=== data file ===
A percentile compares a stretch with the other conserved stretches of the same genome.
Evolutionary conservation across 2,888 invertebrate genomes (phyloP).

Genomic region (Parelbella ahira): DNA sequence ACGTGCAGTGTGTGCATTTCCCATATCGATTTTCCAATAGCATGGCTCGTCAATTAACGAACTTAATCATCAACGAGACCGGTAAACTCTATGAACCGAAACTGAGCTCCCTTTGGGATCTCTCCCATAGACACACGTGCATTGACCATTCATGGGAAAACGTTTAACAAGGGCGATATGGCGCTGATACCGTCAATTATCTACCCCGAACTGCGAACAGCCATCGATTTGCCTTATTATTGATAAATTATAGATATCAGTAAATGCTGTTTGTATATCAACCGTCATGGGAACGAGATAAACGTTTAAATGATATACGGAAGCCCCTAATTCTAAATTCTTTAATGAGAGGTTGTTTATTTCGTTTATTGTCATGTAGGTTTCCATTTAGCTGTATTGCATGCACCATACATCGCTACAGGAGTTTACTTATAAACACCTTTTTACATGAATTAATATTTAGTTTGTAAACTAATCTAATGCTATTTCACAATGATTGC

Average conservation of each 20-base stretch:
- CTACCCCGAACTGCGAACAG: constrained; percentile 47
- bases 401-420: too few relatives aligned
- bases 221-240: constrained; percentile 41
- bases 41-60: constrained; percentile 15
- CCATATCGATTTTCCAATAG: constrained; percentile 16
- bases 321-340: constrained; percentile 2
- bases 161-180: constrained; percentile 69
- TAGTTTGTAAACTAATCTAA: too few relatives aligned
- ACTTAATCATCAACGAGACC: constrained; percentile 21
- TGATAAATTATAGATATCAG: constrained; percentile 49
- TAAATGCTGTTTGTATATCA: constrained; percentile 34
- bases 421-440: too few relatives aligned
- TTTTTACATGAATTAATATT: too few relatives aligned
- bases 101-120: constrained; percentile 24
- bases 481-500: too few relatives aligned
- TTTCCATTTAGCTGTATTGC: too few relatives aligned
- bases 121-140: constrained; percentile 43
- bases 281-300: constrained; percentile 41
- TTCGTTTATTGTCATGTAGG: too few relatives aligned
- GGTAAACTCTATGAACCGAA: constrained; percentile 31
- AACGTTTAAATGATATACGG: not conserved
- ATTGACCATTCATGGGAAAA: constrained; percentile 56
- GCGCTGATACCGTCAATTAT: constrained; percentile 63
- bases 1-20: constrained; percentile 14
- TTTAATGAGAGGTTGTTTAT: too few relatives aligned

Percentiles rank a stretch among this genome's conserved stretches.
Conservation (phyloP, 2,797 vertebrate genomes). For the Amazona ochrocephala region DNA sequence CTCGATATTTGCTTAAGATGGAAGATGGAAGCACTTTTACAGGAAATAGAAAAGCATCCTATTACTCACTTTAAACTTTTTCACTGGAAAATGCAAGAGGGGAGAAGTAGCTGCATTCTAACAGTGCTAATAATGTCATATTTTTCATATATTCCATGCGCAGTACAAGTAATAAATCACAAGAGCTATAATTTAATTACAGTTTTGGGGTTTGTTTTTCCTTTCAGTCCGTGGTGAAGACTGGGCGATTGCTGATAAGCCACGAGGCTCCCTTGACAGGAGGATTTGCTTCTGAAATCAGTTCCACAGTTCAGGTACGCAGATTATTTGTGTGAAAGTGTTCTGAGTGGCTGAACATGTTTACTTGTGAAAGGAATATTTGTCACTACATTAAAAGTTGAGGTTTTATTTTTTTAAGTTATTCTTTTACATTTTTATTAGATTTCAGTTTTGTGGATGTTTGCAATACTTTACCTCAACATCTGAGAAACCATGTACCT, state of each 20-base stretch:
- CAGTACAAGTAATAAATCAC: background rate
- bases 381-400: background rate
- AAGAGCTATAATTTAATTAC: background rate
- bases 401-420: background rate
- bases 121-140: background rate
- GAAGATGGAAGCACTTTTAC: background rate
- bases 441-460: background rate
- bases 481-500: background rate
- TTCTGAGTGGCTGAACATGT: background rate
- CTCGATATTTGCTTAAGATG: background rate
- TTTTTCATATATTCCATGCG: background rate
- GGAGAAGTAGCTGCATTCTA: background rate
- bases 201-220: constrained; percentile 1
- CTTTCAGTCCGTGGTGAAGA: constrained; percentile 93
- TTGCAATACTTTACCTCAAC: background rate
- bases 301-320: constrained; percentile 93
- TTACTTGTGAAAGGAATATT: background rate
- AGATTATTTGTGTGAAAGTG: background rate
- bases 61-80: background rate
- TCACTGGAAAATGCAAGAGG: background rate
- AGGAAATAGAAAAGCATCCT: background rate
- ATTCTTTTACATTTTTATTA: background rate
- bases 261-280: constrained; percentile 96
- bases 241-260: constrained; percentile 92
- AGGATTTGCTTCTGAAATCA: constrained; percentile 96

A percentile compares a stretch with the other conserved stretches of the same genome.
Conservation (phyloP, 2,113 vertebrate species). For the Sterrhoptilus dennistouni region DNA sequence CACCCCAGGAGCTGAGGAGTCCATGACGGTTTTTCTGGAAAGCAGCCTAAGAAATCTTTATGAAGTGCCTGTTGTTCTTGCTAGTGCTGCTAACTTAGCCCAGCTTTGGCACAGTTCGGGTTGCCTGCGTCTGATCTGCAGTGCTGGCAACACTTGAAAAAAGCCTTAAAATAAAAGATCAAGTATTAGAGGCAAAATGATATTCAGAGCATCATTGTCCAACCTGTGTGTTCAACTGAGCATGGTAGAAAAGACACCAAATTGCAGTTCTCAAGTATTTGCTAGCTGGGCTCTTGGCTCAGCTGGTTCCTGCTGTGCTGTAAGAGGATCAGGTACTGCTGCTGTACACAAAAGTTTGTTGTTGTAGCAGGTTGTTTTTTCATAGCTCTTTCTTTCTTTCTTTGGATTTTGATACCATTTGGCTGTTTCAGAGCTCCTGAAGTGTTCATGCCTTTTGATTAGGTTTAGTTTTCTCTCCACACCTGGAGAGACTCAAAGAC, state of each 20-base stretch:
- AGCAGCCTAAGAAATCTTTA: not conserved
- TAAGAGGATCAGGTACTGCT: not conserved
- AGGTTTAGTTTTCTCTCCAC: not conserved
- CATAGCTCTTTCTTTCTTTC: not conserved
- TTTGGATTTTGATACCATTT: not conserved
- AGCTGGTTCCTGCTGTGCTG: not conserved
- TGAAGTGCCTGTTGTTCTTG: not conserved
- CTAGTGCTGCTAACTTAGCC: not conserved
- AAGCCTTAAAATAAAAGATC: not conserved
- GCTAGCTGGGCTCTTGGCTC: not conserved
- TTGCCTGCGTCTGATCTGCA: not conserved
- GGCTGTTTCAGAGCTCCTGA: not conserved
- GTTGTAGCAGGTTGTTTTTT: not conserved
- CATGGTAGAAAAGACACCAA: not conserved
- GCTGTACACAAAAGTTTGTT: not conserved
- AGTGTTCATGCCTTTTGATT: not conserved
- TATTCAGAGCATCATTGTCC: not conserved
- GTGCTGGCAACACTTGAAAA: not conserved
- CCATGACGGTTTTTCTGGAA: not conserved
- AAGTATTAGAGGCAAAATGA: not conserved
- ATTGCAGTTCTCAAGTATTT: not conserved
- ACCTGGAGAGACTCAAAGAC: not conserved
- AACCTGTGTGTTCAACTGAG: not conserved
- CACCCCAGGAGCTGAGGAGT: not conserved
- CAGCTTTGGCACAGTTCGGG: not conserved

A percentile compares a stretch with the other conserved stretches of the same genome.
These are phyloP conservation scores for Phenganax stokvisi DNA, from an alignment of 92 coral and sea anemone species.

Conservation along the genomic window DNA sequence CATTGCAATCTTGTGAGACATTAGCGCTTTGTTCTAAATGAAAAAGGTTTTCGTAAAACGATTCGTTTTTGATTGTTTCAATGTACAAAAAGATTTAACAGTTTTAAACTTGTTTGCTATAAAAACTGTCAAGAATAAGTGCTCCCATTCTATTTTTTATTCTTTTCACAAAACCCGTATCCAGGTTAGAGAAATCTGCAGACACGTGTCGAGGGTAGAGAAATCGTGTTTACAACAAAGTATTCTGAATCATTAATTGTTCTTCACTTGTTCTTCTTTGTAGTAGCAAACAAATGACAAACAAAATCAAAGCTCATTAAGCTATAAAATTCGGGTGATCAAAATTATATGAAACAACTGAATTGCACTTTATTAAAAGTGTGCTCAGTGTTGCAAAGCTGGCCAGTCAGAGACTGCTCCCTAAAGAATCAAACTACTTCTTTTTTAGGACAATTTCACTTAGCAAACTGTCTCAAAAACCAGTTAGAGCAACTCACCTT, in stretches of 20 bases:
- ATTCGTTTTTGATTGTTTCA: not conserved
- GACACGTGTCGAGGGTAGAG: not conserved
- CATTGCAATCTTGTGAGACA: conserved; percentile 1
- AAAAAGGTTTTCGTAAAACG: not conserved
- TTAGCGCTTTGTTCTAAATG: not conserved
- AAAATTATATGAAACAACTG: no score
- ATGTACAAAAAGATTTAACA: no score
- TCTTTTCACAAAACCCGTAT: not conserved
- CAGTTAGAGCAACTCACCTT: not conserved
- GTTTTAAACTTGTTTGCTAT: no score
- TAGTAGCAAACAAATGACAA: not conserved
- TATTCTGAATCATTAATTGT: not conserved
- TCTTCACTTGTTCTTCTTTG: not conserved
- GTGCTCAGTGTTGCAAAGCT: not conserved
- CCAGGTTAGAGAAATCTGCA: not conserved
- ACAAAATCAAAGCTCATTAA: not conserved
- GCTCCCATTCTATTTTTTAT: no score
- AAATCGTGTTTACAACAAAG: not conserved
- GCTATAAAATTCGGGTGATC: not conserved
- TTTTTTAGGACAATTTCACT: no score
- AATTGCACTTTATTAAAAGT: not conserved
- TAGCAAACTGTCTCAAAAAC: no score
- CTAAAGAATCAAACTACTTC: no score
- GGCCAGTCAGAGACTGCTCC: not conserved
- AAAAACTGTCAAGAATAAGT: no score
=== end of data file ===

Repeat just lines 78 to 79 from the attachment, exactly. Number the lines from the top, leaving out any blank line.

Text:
- AAGTATTAGAGGCAAAATGA: not conserved
- ATTGCAGTTCTCAAGTATTT: not conserved